By being aware of and seeking out development opportunities that are available, you will be taking the first (always the hardest) steps to grow, because these will continue to shape your focus and enable your progress.

Management skills blur and overlap across each many different disciplines, where one action can actually make a significant difference in other areas of your performance.

By taking in the broader picture and letting the learning experience flow, you will take the learning as it comes – a very satisfying and fun way to learn, whilst benefiting from the improved outcomes you starts to see come through.

The key here is to focus, engage your mind on taking action, making the changes and reflecting on what you learnt as you go.

By targeting yourself and trying our new activities (however small they are, for the biggest wins will come as you ‘tweak’ rather that try to change the world in one go) every week, you are refining your behaviors to add new levels each week.

You will find that the activities you choose to pursue, all fit together. Although sometimes you might not always find it logical, what you’ll be learning a few months into your ‘project’, is that ideas repeat themselves in different ways, giving opportunities to revisit elements of skills development in different ways which will help a lot.

That’s the essence of some of the great programs out there that you can find. Structured, simple to adopt as well as refined in such a way as to repeatedly link together for your ongoing development in ways that you might have not thought possible.

Filed under Blog, Management Basics, Management Development Tips, Managing Me by Martin

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March 12, 2010

Management Development Tips – Look Inside Yourself First

Progressive managers learn to develop themselves by ensuring they continue to grow through their careers.

When they get stuck, the first place they look is within.

All good managers have the innate capability to look inwardly from time to time to understand better how they are doing.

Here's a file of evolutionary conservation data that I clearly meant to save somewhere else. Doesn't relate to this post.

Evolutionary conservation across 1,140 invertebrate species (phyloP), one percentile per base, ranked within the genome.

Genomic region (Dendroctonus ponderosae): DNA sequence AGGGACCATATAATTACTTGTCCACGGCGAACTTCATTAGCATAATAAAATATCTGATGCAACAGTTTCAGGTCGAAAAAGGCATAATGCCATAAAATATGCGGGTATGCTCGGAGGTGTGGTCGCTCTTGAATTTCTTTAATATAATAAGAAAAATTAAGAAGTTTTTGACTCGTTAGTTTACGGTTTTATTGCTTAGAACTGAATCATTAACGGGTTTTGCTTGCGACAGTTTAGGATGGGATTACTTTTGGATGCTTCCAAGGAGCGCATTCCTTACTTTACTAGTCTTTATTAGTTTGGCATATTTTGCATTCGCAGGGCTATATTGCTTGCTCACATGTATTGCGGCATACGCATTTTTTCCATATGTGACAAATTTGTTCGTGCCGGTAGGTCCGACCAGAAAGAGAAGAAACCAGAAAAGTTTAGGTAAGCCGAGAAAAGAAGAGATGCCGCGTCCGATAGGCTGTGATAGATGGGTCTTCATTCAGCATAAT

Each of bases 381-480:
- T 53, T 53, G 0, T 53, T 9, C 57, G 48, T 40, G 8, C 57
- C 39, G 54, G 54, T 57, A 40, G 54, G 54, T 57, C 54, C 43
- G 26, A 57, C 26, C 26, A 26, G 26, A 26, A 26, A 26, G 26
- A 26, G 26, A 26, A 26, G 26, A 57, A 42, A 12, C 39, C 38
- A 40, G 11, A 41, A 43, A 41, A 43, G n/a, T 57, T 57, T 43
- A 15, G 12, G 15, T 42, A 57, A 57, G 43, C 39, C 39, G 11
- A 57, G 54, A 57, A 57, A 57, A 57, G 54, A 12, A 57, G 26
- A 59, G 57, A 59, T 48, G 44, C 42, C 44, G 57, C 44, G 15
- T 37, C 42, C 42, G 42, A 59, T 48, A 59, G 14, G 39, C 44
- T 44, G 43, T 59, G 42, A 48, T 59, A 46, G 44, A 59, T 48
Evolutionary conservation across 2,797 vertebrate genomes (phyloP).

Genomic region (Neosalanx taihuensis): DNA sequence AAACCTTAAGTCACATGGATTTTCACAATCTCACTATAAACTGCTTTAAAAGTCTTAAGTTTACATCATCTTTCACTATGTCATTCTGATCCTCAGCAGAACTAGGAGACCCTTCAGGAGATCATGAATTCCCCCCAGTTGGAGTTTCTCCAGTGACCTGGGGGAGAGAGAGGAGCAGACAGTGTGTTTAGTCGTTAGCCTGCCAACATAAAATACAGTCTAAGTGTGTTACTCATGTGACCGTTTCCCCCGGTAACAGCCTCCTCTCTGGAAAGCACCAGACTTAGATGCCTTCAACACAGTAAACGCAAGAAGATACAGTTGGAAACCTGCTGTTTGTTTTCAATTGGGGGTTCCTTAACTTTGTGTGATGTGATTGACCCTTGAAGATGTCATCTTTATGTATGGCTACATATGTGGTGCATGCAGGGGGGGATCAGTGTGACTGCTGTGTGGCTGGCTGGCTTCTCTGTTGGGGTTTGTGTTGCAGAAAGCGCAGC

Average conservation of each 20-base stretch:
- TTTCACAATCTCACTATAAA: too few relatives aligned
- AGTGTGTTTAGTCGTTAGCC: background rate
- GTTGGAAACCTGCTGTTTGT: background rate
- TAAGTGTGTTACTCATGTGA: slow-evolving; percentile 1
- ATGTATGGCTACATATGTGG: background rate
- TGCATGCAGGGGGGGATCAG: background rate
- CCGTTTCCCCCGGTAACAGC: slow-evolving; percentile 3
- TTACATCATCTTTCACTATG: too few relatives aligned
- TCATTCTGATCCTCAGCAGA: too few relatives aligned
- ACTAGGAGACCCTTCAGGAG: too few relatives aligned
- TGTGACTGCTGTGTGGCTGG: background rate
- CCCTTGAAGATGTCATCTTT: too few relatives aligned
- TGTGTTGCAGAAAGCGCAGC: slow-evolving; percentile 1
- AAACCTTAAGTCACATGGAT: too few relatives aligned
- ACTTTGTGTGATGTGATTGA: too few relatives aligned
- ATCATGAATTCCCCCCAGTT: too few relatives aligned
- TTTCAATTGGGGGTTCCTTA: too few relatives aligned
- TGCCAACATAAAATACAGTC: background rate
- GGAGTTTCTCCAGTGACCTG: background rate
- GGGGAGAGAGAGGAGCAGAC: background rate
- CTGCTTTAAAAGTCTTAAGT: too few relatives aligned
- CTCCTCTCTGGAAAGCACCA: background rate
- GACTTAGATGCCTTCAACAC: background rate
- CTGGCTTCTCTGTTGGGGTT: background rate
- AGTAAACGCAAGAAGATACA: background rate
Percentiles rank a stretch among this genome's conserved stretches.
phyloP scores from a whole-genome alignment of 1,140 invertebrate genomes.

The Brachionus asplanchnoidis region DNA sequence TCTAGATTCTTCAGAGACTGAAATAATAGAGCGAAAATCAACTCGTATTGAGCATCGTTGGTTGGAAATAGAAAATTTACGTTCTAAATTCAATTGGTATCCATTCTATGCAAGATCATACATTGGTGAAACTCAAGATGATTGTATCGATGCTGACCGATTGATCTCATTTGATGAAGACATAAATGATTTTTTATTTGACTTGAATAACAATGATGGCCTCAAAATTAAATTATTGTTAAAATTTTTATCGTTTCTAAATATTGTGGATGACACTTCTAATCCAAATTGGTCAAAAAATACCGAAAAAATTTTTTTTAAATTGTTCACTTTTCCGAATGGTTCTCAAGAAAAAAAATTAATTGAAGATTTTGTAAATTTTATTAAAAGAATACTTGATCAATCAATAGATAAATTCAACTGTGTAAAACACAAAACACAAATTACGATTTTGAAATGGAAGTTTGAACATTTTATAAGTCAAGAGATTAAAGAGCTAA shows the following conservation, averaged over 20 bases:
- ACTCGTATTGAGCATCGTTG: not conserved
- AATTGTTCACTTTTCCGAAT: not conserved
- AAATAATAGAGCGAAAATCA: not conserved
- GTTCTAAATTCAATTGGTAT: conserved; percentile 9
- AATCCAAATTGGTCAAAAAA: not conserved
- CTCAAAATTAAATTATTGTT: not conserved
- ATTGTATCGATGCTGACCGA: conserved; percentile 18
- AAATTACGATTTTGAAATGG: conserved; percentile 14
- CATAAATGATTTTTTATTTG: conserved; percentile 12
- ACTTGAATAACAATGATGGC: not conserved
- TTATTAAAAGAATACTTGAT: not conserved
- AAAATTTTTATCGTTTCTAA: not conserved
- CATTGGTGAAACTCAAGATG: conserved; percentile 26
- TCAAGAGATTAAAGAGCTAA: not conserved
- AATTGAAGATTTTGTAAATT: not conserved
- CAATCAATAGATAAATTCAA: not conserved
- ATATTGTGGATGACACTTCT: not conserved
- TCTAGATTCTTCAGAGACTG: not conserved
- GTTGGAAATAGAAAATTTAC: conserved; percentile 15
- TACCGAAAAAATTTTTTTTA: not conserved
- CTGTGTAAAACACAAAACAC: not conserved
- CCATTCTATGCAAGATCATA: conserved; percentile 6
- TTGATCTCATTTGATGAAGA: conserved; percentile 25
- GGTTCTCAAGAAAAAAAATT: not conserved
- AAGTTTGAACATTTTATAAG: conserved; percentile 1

They can be very focused and objective about how they go about their self-assessment, or – which is much more value-creating on a different level – they can ask their team about how they are doing as well.

When you are able to do this, you’ll have a far greater knowledge of how you work yourself, which is extraordinarily useful, generating interesting insights as well as offering lots of possibilities too.

One of the reasons people (not just managers), struggle with a better understanding of themselves, is that they are frightened of what they might come up with.

It’s a scary place, being your real self – especially when, for a long time – many years even – you have become used to playing an inauthentic role. Truth is, we are all acting a part in our lives, because of the way we have become fashioned through our experiences.

And it can make us both uncomfortable as well as less capable when we are working outside our natural skin.

Once you have taken steps to recognize any areas where you need to fine tune them, you can take steps, often with the support and help from your team, to develop your skills in a much more productive way.

For junior managers, you can start this right from the beginning of your management role. By engaging others in your team with your development through a bit of self-analysis, you will help them see that this is the most valuable way to progress their performance.

For more experienced managers, such openness, whilst relatively rare, has enormous possibilities for you as well as the team itself.

Being open about who you are and how you go about your work, is most revealing – not least in the response you get from your people, which whilst initially may be a little puzzled, is likely, over time, to become fascinated by the internal changes you make and they can learn from too.

Often there will be programs that will be able to help you. Your organization may have one-off training courses you can do. You may have team members or colleagues who have the specific experiences you need if you take the time to look around.